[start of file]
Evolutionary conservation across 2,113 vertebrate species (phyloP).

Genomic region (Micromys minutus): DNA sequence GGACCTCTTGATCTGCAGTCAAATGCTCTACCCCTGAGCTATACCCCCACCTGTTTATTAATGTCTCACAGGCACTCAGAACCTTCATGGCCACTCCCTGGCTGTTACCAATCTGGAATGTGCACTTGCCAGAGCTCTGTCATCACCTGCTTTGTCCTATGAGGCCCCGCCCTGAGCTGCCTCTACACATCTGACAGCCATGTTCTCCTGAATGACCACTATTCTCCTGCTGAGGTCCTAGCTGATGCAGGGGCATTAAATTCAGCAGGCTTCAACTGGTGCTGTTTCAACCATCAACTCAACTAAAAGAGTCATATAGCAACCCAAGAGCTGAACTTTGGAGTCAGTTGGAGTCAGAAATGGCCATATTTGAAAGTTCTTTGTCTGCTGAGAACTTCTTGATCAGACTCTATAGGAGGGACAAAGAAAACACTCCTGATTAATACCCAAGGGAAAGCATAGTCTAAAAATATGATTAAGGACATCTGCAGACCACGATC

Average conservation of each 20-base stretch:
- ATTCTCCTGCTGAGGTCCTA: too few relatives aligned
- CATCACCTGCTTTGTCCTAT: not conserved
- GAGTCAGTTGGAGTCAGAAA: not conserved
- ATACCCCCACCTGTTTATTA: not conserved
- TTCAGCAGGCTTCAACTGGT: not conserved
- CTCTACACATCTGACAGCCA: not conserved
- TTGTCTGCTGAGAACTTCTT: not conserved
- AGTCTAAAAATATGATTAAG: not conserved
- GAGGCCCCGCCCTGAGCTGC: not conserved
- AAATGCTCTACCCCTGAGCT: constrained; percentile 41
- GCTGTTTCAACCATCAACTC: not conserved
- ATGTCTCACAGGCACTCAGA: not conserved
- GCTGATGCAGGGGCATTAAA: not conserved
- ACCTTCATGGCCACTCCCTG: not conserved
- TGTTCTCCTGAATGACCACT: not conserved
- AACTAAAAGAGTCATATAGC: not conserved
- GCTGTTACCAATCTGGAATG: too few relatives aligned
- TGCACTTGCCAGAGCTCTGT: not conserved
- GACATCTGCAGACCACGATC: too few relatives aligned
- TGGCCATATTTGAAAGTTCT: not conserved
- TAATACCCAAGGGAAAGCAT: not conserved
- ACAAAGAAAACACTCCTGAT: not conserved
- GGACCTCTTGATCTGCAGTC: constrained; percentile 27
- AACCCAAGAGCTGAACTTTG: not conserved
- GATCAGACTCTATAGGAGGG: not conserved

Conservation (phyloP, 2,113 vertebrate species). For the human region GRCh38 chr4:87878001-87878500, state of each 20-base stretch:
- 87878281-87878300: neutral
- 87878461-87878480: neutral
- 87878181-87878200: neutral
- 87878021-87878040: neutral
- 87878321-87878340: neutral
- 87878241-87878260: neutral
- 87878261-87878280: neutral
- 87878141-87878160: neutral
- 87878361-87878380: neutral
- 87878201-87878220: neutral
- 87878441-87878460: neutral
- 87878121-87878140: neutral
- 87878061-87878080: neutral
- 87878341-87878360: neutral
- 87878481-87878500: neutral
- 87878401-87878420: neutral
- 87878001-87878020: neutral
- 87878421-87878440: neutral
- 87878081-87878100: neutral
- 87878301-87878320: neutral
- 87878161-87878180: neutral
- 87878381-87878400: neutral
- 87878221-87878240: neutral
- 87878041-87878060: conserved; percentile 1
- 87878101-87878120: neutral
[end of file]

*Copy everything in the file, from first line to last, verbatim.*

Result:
Evolutionary conservation across 2,113 vertebrate species (phyloP).

Genomic region (Micromys minutus): DNA sequence GGACCTCTTGATCTGCAGTCAAATGCTCTACCCCTGAGCTATACCCCCACCTGTTTATTAATGTCTCACAGGCACTCAGAACCTTCATGGCCACTCCCTGGCTGTTACCAATCTGGAATGTGCACTTGCCAGAGCTCTGTCATCACCTGCTTTGTCCTATGAGGCCCCGCCCTGAGCTGCCTCTACACATCTGACAGCCATGTTCTCCTGAATGACCACTATTCTCCTGCTGAGGTCCTAGCTGATGCAGGGGCATTAAATTCAGCAGGCTTCAACTGGTGCTGTTTCAACCATCAACTCAACTAAAAGAGTCATATAGCAACCCAAGAGCTGAACTTTGGAGTCAGTTGGAGTCAGAAATGGCCATATTTGAAAGTTCTTTGTCTGCTGAGAACTTCTTGATCAGACTCTATAGGAGGGACAAAGAAAACACTCCTGATTAATACCCAAGGGAAAGCATAGTCTAAAAATATGATTAAGGACATCTGCAGACCACGATC

Average conservation of each 20-base stretch:
- ATTCTCCTGCTGAGGTCCTA: too few relatives aligned
- CATCACCTGCTTTGTCCTAT: not conserved
- GAGTCAGTTGGAGTCAGAAA: not conserved
- ATACCCCCACCTGTTTATTA: not conserved
- TTCAGCAGGCTTCAACTGGT: not conserved
- CTCTACACATCTGACAGCCA: not conserved
- TTGTCTGCTGAGAACTTCTT: not conserved
- AGTCTAAAAATATGATTAAG: not conserved
- GAGGCCCCGCCCTGAGCTGC: not conserved
- AAATGCTCTACCCCTGAGCT: constrained; percentile 41
- GCTGTTTCAACCATCAACTC: not conserved
- ATGTCTCACAGGCACTCAGA: not conserved
- GCTGATGCAGGGGCATTAAA: not conserved
- ACCTTCATGGCCACTCCCTG: not conserved
- TGTTCTCCTGAATGACCACT: not conserved
- AACTAAAAGAGTCATATAGC: not conserved
- GCTGTTACCAATCTGGAATG: too few relatives aligned
- TGCACTTGCCAGAGCTCTGT: not conserved
- GACATCTGCAGACCACGATC: too few relatives aligned
- TGGCCATATTTGAAAGTTCT: not conserved
- TAATACCCAAGGGAAAGCAT: not conserved
- ACAAAGAAAACACTCCTGAT: not conserved
- GGACCTCTTGATCTGCAGTC: constrained; percentile 27
- AACCCAAGAGCTGAACTTTG: not conserved
- GATCAGACTCTATAGGAGGG: not conserved

Conservation (phyloP, 2,113 vertebrate species). For the human region GRCh38 chr4:87878001-87878500, state of each 20-base stretch:
- 87878281-87878300: neutral
- 87878461-87878480: neutral
- 87878181-87878200: neutral
- 87878021-87878040: neutral
- 87878321-87878340: neutral
- 87878241-87878260: neutral
- 87878261-87878280: neutral
- 87878141-87878160: neutral
- 87878361-87878380: neutral
- 87878201-87878220: neutral
- 87878441-87878460: neutral
- 87878121-87878140: neutral
- 87878061-87878080: neutral
- 87878341-87878360: neutral
- 87878481-87878500: neutral
- 87878401-87878420: neutral
- 87878001-87878020: neutral
- 87878421-87878440: neutral
- 87878081-87878100: neutral
- 87878301-87878320: neutral
- 87878161-87878180: neutral
- 87878381-87878400: neutral
- 87878221-87878240: neutral
- 87878041-87878060: conserved; percentile 1
- 87878101-87878120: neutral